The ebook FEEE  Fundamentals of Electrical Engineering and Electronics is based on material originally written by T.R. Kuphaldt and various coauthors. For more information please read the copyright pages. 
Home AC Filters Resonant filters  
See also: What is a Filter?, Bandpass filters, Bandstop filters  
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Resonant filtersSo far, the filter designs we've concentrated on have employed either capacitors or inductors, but never both at the same time. We should know by now that combinations of L and C will tend to resonate, and this property can be exploited in designing bandpass and bandstop filter circuits. Series LC circuits give minimum impedance at resonance, while parallel LC ("tank") circuits give maximum impedance at their resonant frequency. Knowing this, we have two basic strategies for designing either bandpass or bandstop filters. For bandpass filters, the two basic resonant strategies are this: series LC to pass a signal, or parallel LC to short a signal. The two schemes will be contrasted and simulated here: Series LC components pass signal at resonance, and block signals of any other frequencies from getting to the load.
series resonant bandpass filter v1 1 0 ac 1 sin l1 1 2 1 c1 2 3 1u rload 3 0 1k .ac lin 20 50 250 .plot ac v(3) .end
A couple of points to note: see how there is virtually no signal attenuation within the "pass band" (the range of frequencies near the load voltage peak), unlike the bandpass filters made from capacitors or inductors alone. Also, since this filter works on the principle of series LC resonance, the resonant frequency of which is unaffected by circuit resistance, the value of the load resistor will not skew the peak frequency. However, different values for the load resistor will change the "steepness" of the Bode plot (the "selectivity" of the filter). The other basic style of resonant bandpass filters employs a tank circuit (parallel LC combination) to short out signals too high or too low in frequency from getting to the load: The tank circuit will have a lot of impedance at resonance, allowing the signal to get to the load with minimal attenuation. Under or over resonant frequency, however, the tank circuit will have a low impedance, shorting out the signal and dropping most of it across series resistor R_{1}.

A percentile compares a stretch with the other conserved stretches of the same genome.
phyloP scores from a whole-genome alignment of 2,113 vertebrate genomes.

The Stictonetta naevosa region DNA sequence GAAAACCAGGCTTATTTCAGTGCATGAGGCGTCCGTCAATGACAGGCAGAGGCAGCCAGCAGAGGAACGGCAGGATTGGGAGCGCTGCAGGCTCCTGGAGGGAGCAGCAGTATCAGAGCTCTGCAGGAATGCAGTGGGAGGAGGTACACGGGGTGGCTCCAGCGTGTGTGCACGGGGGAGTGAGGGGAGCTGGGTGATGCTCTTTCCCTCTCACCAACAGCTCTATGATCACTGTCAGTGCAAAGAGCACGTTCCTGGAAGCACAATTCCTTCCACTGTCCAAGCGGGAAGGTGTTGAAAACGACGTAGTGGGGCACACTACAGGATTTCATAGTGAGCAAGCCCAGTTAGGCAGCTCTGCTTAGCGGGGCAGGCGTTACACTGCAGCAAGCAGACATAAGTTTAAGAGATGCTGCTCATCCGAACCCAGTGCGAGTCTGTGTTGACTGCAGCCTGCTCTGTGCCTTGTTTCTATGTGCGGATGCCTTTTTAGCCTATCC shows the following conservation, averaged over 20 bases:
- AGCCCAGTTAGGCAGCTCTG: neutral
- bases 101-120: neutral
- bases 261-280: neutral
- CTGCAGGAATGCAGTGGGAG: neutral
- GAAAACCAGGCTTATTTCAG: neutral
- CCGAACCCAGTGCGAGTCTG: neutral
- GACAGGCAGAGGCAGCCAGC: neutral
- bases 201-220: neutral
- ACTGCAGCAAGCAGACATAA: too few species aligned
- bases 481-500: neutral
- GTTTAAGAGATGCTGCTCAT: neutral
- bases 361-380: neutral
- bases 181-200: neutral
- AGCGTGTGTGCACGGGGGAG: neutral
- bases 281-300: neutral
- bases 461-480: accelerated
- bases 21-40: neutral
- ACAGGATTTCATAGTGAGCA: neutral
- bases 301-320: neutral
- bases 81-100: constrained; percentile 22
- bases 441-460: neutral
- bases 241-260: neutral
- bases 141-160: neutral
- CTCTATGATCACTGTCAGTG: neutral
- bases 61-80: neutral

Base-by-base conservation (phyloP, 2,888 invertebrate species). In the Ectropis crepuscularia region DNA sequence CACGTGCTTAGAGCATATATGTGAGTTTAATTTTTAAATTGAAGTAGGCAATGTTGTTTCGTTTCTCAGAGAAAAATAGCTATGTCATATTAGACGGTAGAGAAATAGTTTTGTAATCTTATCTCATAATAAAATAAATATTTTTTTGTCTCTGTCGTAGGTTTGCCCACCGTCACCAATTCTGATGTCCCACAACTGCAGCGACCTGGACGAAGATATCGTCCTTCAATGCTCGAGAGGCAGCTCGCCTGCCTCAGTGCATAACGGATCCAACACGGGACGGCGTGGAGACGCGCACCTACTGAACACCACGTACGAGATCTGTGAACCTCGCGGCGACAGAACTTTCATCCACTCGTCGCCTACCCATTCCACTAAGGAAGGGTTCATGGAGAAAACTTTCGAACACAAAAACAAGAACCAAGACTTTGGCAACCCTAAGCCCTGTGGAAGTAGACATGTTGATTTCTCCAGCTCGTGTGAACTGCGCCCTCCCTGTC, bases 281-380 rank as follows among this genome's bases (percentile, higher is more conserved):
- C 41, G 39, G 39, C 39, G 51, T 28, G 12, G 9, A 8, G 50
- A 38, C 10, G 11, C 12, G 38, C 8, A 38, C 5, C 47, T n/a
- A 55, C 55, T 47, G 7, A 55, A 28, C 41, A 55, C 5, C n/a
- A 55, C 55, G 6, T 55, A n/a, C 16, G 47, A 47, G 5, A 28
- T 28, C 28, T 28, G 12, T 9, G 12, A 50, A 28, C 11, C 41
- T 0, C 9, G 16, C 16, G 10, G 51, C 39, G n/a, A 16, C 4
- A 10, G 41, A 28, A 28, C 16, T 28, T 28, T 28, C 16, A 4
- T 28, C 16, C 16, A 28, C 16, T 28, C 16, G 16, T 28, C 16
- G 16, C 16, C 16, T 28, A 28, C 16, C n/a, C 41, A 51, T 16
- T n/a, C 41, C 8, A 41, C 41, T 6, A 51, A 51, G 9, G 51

parallel resonant bandpass filter v1 1 0 ac 1 sin r1 1 2 500 l1 2 0 100m c1 2 0 10u rload 2 0 1k .ac lin 20 50 250 .plot ac v(2) .end
Just like the lowpass and highpass filter designs relying on a series resistance and a parallel "shorting" component to attenuate unwanted frequencies, this resonant circuit can never provide full input (source) voltage to the load. That series resistance will always be dropping some amount of voltage so long as there is a load resistance connected to the output of the filter. It should be noted that this form of bandpass filter circuit is very popular in analog radio tuning circuitry, for selecting a particular radio frequency from the multitudes of frequencies available from the antenna. In most analog radio tuner circuits, the rotating dial for station selection moves a variable capacitor in a tank circuit. The variable capacitor and aircore inductor shown in the above photograph of a simple radio comprise the main elements in the tank circuit filter used to discriminate one radio station's signal from another. Just as we can use series and parallel LC resonant circuits to pass only those frequencies within a certain range, we can also use them to block frequencies within a certain range, creating a bandstop filter. Again, we have two major strategies to follow in doing this, to use either series or parallel resonance. First, we'll look at the series variety: When the series LC combination reaches resonance, its very low impedance shorts out the signal, dropping it across resistor R_{1} and preventing its passage on to the load.
series resonant bandstop filter v1 1 0 ac 1 sin r1 1 2 500 l1 2 3 100m c1 3 0 10u rload 2 0 1k .ac lin 20 70 230 .plot ac v(2) .end
Next, we will examine the parallel resonant bandstop filter: The parallel LC components present a high impedance at resonant frequency, thereby blocking the signal from the load at that frequency. Conversely, it passes signals to the load at any other frequencies.
parallel resonant bandstop filter v1 1 0 ac 1 sin l1 1 2 100m c1 1 2 10u rload 2 0 1k .ac lin 20 100 200 .plot ac v(2) .end